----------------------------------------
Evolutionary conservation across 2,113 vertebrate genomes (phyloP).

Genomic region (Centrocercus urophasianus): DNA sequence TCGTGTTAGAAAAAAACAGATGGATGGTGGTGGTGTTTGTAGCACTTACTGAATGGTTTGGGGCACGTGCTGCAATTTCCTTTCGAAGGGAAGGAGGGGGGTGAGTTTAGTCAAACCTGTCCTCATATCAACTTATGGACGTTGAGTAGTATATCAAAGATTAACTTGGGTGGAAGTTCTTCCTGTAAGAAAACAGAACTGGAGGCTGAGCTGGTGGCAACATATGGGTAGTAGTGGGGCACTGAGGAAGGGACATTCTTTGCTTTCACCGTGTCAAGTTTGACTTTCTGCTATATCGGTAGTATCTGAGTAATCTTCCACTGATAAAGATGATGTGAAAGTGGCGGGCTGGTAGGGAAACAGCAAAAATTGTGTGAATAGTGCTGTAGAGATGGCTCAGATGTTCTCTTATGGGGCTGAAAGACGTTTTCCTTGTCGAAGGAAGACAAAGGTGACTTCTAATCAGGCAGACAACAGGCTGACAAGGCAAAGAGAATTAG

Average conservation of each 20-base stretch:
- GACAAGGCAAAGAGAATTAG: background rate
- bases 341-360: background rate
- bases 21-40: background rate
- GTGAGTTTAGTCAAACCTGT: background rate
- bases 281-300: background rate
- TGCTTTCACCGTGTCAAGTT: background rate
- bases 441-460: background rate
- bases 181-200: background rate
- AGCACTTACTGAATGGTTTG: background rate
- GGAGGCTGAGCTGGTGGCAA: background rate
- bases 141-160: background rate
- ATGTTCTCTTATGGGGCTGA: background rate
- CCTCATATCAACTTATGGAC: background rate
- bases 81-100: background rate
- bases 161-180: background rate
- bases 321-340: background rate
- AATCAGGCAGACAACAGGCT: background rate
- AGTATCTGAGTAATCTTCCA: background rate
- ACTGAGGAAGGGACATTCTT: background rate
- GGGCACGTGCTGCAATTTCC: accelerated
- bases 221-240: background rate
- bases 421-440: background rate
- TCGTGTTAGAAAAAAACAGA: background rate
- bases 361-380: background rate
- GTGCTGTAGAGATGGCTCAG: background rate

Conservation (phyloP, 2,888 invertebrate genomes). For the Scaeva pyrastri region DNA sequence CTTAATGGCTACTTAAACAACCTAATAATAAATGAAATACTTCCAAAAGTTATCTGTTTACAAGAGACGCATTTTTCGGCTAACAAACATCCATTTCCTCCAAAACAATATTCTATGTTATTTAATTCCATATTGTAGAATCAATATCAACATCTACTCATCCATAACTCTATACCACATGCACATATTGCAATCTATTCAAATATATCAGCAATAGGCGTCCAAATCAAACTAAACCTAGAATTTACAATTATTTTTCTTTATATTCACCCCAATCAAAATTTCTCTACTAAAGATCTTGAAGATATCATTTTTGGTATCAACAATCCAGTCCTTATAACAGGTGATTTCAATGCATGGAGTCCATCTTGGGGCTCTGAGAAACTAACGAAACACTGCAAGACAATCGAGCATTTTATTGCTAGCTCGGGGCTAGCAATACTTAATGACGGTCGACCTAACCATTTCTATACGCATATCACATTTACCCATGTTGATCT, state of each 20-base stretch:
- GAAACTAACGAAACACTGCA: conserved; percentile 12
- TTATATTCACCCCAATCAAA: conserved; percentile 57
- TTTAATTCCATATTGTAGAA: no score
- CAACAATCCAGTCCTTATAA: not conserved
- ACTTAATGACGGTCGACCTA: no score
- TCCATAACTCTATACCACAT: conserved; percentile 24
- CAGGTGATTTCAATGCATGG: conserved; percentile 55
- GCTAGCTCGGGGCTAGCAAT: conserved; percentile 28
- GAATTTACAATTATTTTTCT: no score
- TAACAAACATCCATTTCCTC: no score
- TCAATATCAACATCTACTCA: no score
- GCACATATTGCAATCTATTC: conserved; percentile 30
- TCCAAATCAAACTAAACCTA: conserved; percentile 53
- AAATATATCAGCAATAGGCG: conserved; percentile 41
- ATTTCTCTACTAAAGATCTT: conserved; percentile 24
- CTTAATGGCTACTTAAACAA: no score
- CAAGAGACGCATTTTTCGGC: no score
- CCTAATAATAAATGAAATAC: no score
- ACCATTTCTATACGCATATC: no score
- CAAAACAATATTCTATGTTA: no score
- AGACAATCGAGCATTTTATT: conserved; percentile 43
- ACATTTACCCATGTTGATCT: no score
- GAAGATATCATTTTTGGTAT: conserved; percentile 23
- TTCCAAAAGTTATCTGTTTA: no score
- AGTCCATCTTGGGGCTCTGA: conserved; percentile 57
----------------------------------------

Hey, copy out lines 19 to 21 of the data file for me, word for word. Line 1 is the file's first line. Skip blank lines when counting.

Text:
- bases 321-340: background rate
- AATCAGGCAGACAACAGGCT: background rate
- AGTATCTGAGTAATCTTCCA: background rate